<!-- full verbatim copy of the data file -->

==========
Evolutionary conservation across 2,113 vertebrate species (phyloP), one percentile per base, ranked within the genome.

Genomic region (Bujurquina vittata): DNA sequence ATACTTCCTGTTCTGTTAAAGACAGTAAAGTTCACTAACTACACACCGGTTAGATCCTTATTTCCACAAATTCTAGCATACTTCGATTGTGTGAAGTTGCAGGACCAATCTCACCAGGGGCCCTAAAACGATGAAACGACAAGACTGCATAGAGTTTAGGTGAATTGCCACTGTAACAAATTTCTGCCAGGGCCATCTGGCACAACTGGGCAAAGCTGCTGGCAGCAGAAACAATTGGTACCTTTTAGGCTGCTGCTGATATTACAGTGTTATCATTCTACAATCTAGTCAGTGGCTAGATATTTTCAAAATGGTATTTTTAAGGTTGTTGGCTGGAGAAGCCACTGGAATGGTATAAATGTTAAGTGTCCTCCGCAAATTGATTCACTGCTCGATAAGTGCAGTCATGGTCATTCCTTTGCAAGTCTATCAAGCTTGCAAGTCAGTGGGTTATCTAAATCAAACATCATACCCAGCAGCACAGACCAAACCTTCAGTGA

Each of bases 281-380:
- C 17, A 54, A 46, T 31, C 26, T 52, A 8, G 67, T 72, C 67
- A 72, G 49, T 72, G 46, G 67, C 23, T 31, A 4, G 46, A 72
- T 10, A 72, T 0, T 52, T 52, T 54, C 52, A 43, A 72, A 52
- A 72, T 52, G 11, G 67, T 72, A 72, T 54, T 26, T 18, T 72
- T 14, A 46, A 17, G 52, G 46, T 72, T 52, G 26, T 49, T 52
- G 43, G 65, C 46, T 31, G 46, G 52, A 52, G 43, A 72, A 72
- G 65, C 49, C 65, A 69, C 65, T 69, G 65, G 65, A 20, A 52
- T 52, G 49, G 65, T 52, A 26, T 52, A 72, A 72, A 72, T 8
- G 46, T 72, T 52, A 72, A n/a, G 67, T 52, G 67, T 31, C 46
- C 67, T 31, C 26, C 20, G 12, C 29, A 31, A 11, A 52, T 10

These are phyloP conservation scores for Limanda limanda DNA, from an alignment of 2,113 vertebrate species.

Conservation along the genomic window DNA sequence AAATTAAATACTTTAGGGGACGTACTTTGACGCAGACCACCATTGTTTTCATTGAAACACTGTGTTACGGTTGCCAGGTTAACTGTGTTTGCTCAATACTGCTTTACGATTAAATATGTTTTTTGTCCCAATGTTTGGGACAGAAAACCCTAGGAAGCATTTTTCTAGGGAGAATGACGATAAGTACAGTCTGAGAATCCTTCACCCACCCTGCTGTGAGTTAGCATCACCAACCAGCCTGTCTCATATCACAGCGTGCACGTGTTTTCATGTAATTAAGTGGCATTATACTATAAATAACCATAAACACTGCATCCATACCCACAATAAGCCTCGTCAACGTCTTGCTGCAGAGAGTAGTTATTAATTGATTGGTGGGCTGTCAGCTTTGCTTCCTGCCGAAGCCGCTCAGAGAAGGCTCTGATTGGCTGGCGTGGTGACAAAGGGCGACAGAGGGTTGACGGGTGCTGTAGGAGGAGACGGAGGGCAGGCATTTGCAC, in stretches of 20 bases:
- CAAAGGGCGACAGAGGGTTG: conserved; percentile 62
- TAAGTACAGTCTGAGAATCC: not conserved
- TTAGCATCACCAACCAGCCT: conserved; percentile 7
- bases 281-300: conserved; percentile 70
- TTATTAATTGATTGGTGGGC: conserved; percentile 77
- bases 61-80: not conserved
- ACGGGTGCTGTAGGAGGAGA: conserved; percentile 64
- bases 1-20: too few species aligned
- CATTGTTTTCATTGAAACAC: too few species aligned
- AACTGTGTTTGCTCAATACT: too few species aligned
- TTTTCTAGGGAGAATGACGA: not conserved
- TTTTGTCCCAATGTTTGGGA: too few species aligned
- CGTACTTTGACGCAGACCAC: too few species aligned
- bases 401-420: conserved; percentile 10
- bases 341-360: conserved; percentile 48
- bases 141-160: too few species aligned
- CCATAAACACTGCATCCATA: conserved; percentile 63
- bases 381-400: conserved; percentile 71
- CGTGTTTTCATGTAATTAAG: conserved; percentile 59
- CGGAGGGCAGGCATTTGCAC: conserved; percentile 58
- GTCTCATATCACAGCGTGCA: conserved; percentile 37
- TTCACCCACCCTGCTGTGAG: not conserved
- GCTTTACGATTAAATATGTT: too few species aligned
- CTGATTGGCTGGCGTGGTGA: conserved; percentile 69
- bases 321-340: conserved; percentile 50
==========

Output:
Evolutionary conservation across 2,113 vertebrate species (phyloP), one percentile per base, ranked within the genome.

Genomic region (Bujurquina vittata): DNA sequence ATACTTCCTGTTCTGTTAAAGACAGTAAAGTTCACTAACTACACACCGGTTAGATCCTTATTTCCACAAATTCTAGCATACTTCGATTGTGTGAAGTTGCAGGACCAATCTCACCAGGGGCCCTAAAACGATGAAACGACAAGACTGCATAGAGTTTAGGTGAATTGCCACTGTAACAAATTTCTGCCAGGGCCATCTGGCACAACTGGGCAAAGCTGCTGGCAGCAGAAACAATTGGTACCTTTTAGGCTGCTGCTGATATTACAGTGTTATCATTCTACAATCTAGTCAGTGGCTAGATATTTTCAAAATGGTATTTTTAAGGTTGTTGGCTGGAGAAGCCACTGGAATGGTATAAATGTTAAGTGTCCTCCGCAAATTGATTCACTGCTCGATAAGTGCAGTCATGGTCATTCCTTTGCAAGTCTATCAAGCTTGCAAGTCAGTGGGTTATCTAAATCAAACATCATACCCAGCAGCACAGACCAAACCTTCAGTGA

Each of bases 281-380:
- C 17, A 54, A 46, T 31, C 26, T 52, A 8, G 67, T 72, C 67
- A 72, G 49, T 72, G 46, G 67, C 23, T 31, A 4, G 46, A 72
- T 10, A 72, T 0, T 52, T 52, T 54, C 52, A 43, A 72, A 52
- A 72, T 52, G 11, G 67, T 72, A 72, T 54, T 26, T 18, T 72
- T 14, A 46, A 17, G 52, G 46, T 72, T 52, G 26, T 49, T 52
- G 43, G 65, C 46, T 31, G 46, G 52, A 52, G 43, A 72, A 72
- G 65, C 49, C 65, A 69, C 65, T 69, G 65, G 65, A 20, A 52
- T 52, G 49, G 65, T 52, A 26, T 52, A 72, A 72, A 72, T 8
- G 46, T 72, T 52, A 72, A n/a, G 67, T 52, G 67, T 31, C 46
- C 67, T 31, C 26, C 20, G 12, C 29, A 31, A 11, A 52, T 10

These are phyloP conservation scores for Limanda limanda DNA, from an alignment of 2,113 vertebrate species.

Conservation along the genomic window DNA sequence AAATTAAATACTTTAGGGGACGTACTTTGACGCAGACCACCATTGTTTTCATTGAAACACTGTGTTACGGTTGCCAGGTTAACTGTGTTTGCTCAATACTGCTTTACGATTAAATATGTTTTTTGTCCCAATGTTTGGGACAGAAAACCCTAGGAAGCATTTTTCTAGGGAGAATGACGATAAGTACAGTCTGAGAATCCTTCACCCACCCTGCTGTGAGTTAGCATCACCAACCAGCCTGTCTCATATCACAGCGTGCACGTGTTTTCATGTAATTAAGTGGCATTATACTATAAATAACCATAAACACTGCATCCATACCCACAATAAGCCTCGTCAACGTCTTGCTGCAGAGAGTAGTTATTAATTGATTGGTGGGCTGTCAGCTTTGCTTCCTGCCGAAGCCGCTCAGAGAAGGCTCTGATTGGCTGGCGTGGTGACAAAGGGCGACAGAGGGTTGACGGGTGCTGTAGGAGGAGACGGAGGGCAGGCATTTGCAC, in stretches of 20 bases:
- CAAAGGGCGACAGAGGGTTG: conserved; percentile 62
- TAAGTACAGTCTGAGAATCC: not conserved
- TTAGCATCACCAACCAGCCT: conserved; percentile 7
- bases 281-300: conserved; percentile 70
- TTATTAATTGATTGGTGGGC: conserved; percentile 77
- bases 61-80: not conserved
- ACGGGTGCTGTAGGAGGAGA: conserved; percentile 64
- bases 1-20: too few species aligned
- CATTGTTTTCATTGAAACAC: too few species aligned
- AACTGTGTTTGCTCAATACT: too few species aligned
- TTTTCTAGGGAGAATGACGA: not conserved
- TTTTGTCCCAATGTTTGGGA: too few species aligned
- CGTACTTTGACGCAGACCAC: too few species aligned
- bases 401-420: conserved; percentile 10
- bases 341-360: conserved; percentile 48
- bases 141-160: too few species aligned
- CCATAAACACTGCATCCATA: conserved; percentile 63
- bases 381-400: conserved; percentile 71
- CGTGTTTTCATGTAATTAAG: conserved; percentile 59
- CGGAGGGCAGGCATTTGCAC: conserved; percentile 58
- GTCTCATATCACAGCGTGCA: conserved; percentile 37
- TTCACCCACCCTGCTGTGAG: not conserved
- GCTTTACGATTAAATATGTT: too few species aligned
- CTGATTGGCTGGCGTGGTGA: conserved; percentile 69
- bases 321-340: conserved; percentile 50